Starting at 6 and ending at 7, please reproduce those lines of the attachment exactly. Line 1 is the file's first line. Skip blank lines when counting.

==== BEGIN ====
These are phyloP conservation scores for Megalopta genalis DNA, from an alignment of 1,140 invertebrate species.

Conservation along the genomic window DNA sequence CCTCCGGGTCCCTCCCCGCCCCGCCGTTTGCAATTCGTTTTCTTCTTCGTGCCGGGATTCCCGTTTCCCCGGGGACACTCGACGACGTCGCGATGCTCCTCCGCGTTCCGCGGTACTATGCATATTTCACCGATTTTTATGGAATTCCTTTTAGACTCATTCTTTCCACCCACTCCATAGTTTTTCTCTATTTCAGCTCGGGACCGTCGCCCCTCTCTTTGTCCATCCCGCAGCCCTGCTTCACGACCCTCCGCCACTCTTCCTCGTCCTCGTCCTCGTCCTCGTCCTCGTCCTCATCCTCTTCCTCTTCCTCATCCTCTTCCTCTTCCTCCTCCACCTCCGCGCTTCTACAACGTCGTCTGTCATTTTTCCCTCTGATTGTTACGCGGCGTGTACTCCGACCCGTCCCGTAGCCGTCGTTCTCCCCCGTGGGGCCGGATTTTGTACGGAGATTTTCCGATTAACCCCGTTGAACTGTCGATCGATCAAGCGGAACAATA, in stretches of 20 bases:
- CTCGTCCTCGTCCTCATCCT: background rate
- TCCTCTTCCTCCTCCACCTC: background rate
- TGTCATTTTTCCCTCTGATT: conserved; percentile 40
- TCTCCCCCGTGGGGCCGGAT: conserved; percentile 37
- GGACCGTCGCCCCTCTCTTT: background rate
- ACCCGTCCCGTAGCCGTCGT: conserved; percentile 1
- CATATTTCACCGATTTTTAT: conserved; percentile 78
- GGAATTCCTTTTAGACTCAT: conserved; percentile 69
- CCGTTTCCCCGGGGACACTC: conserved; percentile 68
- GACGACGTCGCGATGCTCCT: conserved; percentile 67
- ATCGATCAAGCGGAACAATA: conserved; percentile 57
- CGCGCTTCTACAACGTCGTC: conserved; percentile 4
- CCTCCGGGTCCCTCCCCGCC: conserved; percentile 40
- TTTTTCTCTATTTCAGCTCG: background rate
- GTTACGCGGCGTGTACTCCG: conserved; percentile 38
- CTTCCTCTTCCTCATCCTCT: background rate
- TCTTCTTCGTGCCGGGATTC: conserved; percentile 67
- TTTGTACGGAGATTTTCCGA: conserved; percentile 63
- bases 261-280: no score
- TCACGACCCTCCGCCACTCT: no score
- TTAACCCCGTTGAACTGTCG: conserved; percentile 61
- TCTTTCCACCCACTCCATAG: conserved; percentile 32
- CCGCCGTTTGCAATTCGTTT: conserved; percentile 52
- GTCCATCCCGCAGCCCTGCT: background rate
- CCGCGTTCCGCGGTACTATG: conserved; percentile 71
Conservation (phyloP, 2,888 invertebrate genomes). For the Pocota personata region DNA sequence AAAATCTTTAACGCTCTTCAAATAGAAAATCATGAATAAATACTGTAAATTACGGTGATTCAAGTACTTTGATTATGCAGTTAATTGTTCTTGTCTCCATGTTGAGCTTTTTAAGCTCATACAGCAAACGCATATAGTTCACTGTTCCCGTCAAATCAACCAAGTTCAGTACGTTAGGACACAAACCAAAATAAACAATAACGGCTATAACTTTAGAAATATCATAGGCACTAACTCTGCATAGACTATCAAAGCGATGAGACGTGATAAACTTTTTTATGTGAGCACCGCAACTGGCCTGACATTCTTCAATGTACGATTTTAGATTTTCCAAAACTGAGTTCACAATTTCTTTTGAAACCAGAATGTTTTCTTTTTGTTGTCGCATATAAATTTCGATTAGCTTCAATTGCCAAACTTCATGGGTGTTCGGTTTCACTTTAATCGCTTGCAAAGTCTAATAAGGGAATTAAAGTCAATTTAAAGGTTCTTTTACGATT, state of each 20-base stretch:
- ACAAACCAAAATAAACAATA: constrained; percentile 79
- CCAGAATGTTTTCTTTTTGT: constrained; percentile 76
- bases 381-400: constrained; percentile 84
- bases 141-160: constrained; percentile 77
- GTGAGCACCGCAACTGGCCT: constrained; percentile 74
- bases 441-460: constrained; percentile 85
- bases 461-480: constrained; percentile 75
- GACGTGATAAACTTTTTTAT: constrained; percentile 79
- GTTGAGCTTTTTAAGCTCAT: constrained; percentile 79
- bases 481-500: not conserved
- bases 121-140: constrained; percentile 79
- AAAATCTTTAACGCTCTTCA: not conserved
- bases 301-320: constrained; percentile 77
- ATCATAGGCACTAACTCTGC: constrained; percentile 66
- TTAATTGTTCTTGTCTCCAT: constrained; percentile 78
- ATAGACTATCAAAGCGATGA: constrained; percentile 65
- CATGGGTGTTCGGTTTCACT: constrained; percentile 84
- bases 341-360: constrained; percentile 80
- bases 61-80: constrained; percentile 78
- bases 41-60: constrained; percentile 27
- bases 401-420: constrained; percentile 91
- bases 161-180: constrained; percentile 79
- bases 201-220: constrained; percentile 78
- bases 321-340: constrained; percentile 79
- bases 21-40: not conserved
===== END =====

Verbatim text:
- TCTCCCCCGTGGGGCCGGAT: conserved; percentile 37
- GGACCGTCGCCCCTCTCTTT: background rate